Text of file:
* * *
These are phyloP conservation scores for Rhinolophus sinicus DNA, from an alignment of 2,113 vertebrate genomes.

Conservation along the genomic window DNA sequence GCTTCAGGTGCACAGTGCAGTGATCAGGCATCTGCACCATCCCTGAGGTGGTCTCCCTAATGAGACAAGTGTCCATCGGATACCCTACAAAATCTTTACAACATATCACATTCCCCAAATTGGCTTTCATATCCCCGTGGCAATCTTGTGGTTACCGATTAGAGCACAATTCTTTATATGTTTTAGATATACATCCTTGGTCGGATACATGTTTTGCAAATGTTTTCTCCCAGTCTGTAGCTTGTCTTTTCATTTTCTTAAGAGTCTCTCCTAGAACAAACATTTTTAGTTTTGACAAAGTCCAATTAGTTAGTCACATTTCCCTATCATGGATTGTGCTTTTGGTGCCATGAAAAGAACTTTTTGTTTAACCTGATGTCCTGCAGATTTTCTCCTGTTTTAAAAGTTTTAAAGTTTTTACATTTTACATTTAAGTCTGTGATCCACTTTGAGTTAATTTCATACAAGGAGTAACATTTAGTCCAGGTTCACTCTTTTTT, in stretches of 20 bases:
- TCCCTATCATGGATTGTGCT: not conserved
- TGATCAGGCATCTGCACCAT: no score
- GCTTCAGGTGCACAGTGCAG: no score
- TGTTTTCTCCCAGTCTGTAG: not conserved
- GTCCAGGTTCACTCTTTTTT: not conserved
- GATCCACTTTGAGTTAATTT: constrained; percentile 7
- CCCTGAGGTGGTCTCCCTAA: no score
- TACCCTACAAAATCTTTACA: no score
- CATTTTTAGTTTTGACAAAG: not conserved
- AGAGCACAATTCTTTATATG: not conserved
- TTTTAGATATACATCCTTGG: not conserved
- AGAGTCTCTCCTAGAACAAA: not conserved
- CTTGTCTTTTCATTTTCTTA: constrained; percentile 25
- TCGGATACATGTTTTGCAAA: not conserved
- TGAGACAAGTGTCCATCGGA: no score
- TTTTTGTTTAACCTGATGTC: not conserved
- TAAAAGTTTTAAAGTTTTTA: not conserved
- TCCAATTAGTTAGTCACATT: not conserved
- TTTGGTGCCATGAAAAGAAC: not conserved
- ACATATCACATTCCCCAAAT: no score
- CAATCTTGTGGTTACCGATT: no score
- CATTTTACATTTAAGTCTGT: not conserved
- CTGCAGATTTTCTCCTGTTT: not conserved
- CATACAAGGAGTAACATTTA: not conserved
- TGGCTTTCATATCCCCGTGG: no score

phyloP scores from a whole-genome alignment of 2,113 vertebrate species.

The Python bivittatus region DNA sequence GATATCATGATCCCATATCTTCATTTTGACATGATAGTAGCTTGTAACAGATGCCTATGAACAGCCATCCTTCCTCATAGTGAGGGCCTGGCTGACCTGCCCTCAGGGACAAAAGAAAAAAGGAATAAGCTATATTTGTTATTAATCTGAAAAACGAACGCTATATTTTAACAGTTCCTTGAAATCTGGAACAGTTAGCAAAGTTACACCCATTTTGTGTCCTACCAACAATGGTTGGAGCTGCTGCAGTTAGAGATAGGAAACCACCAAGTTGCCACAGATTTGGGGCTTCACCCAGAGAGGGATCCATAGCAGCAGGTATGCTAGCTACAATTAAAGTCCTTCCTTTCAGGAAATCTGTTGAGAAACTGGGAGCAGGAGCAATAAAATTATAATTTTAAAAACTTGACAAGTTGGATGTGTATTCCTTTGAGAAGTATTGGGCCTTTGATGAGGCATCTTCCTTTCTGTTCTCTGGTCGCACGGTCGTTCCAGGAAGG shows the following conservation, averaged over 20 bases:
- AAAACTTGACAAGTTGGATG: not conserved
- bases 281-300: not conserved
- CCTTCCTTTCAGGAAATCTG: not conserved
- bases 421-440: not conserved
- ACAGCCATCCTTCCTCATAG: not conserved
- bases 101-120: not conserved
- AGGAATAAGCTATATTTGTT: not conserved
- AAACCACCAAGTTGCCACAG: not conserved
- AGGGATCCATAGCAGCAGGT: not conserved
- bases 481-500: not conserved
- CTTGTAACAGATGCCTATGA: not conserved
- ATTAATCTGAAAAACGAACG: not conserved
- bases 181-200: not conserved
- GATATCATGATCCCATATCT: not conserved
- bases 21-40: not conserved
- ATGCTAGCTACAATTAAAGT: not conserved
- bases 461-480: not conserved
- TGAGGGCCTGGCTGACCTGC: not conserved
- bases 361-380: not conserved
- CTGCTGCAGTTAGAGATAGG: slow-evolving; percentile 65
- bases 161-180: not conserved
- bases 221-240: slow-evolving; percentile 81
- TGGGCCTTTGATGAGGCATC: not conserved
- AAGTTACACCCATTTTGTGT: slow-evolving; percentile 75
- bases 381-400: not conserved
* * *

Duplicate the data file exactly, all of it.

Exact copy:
These are phyloP conservation scores for Rhinolophus sinicus DNA, from an alignment of 2,113 vertebrate genomes.

Conservation along the genomic window DNA sequence GCTTCAGGTGCACAGTGCAGTGATCAGGCATCTGCACCATCCCTGAGGTGGTCTCCCTAATGAGACAAGTGTCCATCGGATACCCTACAAAATCTTTACAACATATCACATTCCCCAAATTGGCTTTCATATCCCCGTGGCAATCTTGTGGTTACCGATTAGAGCACAATTCTTTATATGTTTTAGATATACATCCTTGGTCGGATACATGTTTTGCAAATGTTTTCTCCCAGTCTGTAGCTTGTCTTTTCATTTTCTTAAGAGTCTCTCCTAGAACAAACATTTTTAGTTTTGACAAAGTCCAATTAGTTAGTCACATTTCCCTATCATGGATTGTGCTTTTGGTGCCATGAAAAGAACTTTTTGTTTAACCTGATGTCCTGCAGATTTTCTCCTGTTTTAAAAGTTTTAAAGTTTTTACATTTTACATTTAAGTCTGTGATCCACTTTGAGTTAATTTCATACAAGGAGTAACATTTAGTCCAGGTTCACTCTTTTTT, in stretches of 20 bases:
- TCCCTATCATGGATTGTGCT: not conserved
- TGATCAGGCATCTGCACCAT: no score
- GCTTCAGGTGCACAGTGCAG: no score
- TGTTTTCTCCCAGTCTGTAG: not conserved
- GTCCAGGTTCACTCTTTTTT: not conserved
- GATCCACTTTGAGTTAATTT: constrained; percentile 7
- CCCTGAGGTGGTCTCCCTAA: no score
- TACCCTACAAAATCTTTACA: no score
- CATTTTTAGTTTTGACAAAG: not conserved
- AGAGCACAATTCTTTATATG: not conserved
- TTTTAGATATACATCCTTGG: not conserved
- AGAGTCTCTCCTAGAACAAA: not conserved
- CTTGTCTTTTCATTTTCTTA: constrained; percentile 25
- TCGGATACATGTTTTGCAAA: not conserved
- TGAGACAAGTGTCCATCGGA: no score
- TTTTTGTTTAACCTGATGTC: not conserved
- TAAAAGTTTTAAAGTTTTTA: not conserved
- TCCAATTAGTTAGTCACATT: not conserved
- TTTGGTGCCATGAAAAGAAC: not conserved
- ACATATCACATTCCCCAAAT: no score
- CAATCTTGTGGTTACCGATT: no score
- CATTTTACATTTAAGTCTGT: not conserved
- CTGCAGATTTTCTCCTGTTT: not conserved
- CATACAAGGAGTAACATTTA: not conserved
- TGGCTTTCATATCCCCGTGG: no score

phyloP scores from a whole-genome alignment of 2,113 vertebrate species.

The Python bivittatus region DNA sequence GATATCATGATCCCATATCTTCATTTTGACATGATAGTAGCTTGTAACAGATGCCTATGAACAGCCATCCTTCCTCATAGTGAGGGCCTGGCTGACCTGCCCTCAGGGACAAAAGAAAAAAGGAATAAGCTATATTTGTTATTAATCTGAAAAACGAACGCTATATTTTAACAGTTCCTTGAAATCTGGAACAGTTAGCAAAGTTACACCCATTTTGTGTCCTACCAACAATGGTTGGAGCTGCTGCAGTTAGAGATAGGAAACCACCAAGTTGCCACAGATTTGGGGCTTCACCCAGAGAGGGATCCATAGCAGCAGGTATGCTAGCTACAATTAAAGTCCTTCCTTTCAGGAAATCTGTTGAGAAACTGGGAGCAGGAGCAATAAAATTATAATTTTAAAAACTTGACAAGTTGGATGTGTATTCCTTTGAGAAGTATTGGGCCTTTGATGAGGCATCTTCCTTTCTGTTCTCTGGTCGCACGGTCGTTCCAGGAAGG shows the following conservation, averaged over 20 bases:
- AAAACTTGACAAGTTGGATG: not conserved
- bases 281-300: not conserved
- CCTTCCTTTCAGGAAATCTG: not conserved
- bases 421-440: not conserved
- ACAGCCATCCTTCCTCATAG: not conserved
- bases 101-120: not conserved
- AGGAATAAGCTATATTTGTT: not conserved
- AAACCACCAAGTTGCCACAG: not conserved
- AGGGATCCATAGCAGCAGGT: not conserved
- bases 481-500: not conserved
- CTTGTAACAGATGCCTATGA: not conserved
- ATTAATCTGAAAAACGAACG: not conserved
- bases 181-200: not conserved
- GATATCATGATCCCATATCT: not conserved
- bases 21-40: not conserved
- ATGCTAGCTACAATTAAAGT: not conserved
- bases 461-480: not conserved
- TGAGGGCCTGGCTGACCTGC: not conserved
- bases 361-380: not conserved
- CTGCTGCAGTTAGAGATAGG: slow-evolving; percentile 65
- bases 161-180: not conserved
- bases 221-240: slow-evolving; percentile 81
- TGGGCCTTTGATGAGGCATC: not conserved
- AAGTTACACCCATTTTGTGT: slow-evolving; percentile 75
- bases 381-400: not conserved